In August, Tesla Motors announced that its Model S electric vehicle had received the highest safety rating in the United States, achieving "a new combined record of 5.4 stars" based on crash test data. There's only one problem with that: the US National Highway Transportation Safety Adminstration, which conducts those tests, doesn't give ratings over five stars — period. So today, the NHTSA is attempting to set the record straight, revising its advertising guidelines to forbid automakers from stating that a car received a higher score.

The new advertising guidelines actually don't explicitly mention Tesla, and they're really not solely targeted at the electric automaker at all. They also state that vehicle manufacturers shouldn't advertise cars with phrases like "double 5-star rating" — as some have when a car merely recieves five stars for both the driver and passenger safety — or implying that an entire vehicle received a five-star rating when, say, it only recieved five stars for front impact collisions.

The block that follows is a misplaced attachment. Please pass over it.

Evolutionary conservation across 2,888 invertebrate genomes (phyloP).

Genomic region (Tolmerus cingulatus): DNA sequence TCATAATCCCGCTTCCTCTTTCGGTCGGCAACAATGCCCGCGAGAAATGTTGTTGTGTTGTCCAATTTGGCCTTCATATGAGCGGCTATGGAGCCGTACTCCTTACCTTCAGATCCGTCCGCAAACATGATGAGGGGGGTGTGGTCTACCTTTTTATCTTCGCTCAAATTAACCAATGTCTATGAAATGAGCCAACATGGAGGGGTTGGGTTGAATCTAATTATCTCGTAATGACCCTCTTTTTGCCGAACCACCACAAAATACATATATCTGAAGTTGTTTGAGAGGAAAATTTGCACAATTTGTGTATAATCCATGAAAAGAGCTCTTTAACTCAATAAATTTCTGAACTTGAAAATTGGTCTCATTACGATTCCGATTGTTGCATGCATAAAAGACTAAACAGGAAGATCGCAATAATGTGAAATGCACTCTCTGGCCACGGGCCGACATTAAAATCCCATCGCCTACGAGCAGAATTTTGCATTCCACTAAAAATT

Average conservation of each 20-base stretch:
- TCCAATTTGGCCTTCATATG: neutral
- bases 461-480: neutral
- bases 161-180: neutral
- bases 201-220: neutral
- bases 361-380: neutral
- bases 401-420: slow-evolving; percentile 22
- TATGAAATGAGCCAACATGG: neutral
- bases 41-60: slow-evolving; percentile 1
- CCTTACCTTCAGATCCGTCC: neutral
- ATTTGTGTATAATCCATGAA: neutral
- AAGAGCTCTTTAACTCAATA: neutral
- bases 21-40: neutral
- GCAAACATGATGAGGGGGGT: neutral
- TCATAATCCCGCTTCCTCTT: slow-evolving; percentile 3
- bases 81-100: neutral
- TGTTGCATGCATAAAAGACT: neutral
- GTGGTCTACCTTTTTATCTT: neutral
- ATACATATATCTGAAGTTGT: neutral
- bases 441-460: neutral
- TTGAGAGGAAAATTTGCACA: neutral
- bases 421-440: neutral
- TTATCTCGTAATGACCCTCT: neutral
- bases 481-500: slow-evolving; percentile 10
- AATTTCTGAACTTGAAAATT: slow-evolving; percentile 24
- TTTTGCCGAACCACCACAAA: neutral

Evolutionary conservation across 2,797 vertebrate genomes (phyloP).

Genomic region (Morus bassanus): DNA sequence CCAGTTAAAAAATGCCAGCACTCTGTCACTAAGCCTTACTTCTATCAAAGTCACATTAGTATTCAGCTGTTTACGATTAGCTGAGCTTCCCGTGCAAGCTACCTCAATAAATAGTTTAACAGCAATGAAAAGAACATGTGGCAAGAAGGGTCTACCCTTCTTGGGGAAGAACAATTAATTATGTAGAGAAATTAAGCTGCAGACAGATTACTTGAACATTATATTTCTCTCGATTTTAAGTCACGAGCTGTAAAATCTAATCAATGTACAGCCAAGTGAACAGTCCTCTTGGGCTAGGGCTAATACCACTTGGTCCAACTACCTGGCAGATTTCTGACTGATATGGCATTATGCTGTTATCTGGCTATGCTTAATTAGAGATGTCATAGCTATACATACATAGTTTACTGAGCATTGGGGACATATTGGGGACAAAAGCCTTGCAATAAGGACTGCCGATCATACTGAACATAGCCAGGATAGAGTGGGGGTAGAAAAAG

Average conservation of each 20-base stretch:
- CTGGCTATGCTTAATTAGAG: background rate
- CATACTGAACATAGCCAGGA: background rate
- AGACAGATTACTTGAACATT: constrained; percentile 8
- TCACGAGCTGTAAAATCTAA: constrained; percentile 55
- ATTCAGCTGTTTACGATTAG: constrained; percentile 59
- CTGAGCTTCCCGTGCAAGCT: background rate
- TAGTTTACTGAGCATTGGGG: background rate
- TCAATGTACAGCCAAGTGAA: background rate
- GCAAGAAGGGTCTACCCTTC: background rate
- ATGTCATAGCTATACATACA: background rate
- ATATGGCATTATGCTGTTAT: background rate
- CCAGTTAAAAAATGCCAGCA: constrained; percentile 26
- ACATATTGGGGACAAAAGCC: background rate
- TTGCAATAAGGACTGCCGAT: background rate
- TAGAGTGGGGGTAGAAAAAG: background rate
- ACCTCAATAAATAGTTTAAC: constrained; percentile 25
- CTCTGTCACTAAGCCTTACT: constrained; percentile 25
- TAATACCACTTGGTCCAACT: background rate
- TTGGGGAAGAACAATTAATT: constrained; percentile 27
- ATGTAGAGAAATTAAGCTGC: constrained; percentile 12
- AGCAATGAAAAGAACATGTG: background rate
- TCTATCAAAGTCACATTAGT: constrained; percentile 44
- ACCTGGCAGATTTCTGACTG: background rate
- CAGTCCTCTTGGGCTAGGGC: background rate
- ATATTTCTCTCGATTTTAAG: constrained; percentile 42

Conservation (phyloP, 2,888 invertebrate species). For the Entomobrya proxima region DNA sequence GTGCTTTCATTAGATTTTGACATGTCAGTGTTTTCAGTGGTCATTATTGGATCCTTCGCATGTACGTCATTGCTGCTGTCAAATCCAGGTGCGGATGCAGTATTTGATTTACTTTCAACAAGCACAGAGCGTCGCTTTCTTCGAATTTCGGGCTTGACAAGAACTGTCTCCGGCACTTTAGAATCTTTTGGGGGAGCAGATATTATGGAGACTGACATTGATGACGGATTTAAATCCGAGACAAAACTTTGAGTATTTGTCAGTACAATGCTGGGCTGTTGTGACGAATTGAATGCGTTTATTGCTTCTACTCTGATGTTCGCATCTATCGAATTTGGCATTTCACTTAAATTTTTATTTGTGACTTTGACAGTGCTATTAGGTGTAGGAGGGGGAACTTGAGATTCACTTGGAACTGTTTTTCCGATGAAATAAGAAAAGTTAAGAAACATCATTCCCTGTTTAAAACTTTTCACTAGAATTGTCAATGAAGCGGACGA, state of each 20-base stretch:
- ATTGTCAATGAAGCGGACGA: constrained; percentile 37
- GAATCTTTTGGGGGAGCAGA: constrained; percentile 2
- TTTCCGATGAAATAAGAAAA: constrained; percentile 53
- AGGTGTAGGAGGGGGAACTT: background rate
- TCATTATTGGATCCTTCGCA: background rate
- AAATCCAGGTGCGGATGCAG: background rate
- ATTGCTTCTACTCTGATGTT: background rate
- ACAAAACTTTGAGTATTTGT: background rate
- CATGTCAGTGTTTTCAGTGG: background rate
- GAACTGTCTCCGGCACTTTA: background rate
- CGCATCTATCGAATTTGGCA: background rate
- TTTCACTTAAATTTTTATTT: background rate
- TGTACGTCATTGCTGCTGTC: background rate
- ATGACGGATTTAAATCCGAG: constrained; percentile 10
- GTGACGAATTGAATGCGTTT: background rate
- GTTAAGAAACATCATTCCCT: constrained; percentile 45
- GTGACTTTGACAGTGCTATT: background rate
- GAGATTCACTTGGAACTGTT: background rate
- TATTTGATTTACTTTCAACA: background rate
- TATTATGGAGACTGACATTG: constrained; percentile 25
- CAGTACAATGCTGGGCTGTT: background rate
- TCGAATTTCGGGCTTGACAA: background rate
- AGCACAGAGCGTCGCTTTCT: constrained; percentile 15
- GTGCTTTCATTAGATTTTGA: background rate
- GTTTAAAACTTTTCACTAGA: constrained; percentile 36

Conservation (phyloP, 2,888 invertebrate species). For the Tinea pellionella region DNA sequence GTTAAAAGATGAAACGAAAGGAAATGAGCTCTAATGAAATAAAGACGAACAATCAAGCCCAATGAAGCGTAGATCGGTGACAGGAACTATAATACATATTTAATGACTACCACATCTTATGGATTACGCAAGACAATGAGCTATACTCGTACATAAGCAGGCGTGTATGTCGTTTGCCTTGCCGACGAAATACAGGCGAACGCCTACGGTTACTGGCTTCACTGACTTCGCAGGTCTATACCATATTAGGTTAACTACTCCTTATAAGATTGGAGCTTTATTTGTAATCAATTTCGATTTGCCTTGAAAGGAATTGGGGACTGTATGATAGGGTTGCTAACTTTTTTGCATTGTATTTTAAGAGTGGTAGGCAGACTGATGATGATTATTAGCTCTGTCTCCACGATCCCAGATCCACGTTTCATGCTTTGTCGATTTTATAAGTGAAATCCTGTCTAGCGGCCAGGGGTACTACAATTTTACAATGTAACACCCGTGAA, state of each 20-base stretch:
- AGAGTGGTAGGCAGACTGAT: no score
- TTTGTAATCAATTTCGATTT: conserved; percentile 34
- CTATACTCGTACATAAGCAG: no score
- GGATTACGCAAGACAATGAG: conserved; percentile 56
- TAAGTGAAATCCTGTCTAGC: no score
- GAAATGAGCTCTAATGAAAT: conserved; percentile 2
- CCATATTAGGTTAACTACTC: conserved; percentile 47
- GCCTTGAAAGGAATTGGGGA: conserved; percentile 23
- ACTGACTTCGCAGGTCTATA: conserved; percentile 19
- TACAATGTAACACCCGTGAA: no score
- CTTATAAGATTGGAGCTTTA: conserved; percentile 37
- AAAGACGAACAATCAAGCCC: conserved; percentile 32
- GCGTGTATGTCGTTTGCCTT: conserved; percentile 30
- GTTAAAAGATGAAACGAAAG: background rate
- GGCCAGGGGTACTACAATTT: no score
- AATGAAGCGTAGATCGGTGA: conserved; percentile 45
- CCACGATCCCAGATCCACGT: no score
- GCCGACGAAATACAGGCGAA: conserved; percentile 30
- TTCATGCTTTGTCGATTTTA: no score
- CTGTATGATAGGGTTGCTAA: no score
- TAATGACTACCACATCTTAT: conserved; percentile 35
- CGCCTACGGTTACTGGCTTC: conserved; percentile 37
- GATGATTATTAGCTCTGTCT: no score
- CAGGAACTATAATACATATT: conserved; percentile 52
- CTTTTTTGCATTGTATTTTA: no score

Could a 6-star rating make sense?

That said, Tesla has an interesting case. While there may not be such a thing as a 5.4-star rating right now, the actual safety scores Tesla received might put the Model S in the vicinity of 5.4 stars if such a rating existed. A Tesla spokesperson explained to The Verge that while the NHTSA presently defines five stars as a 10 percent or less risk of injury from combined and weighted crash scores, the Tesla Model S has a roughly 7 percent risk of injury using those same calculations. If you assume that a hypothetical 6-star rating would be given to vehicles with 0 percent risk of injury in a crash — as Tesla did — a 5.4-star rating might be apt. That assumes, of course, that it makes sense to count down to zero percent risk in such a fashion.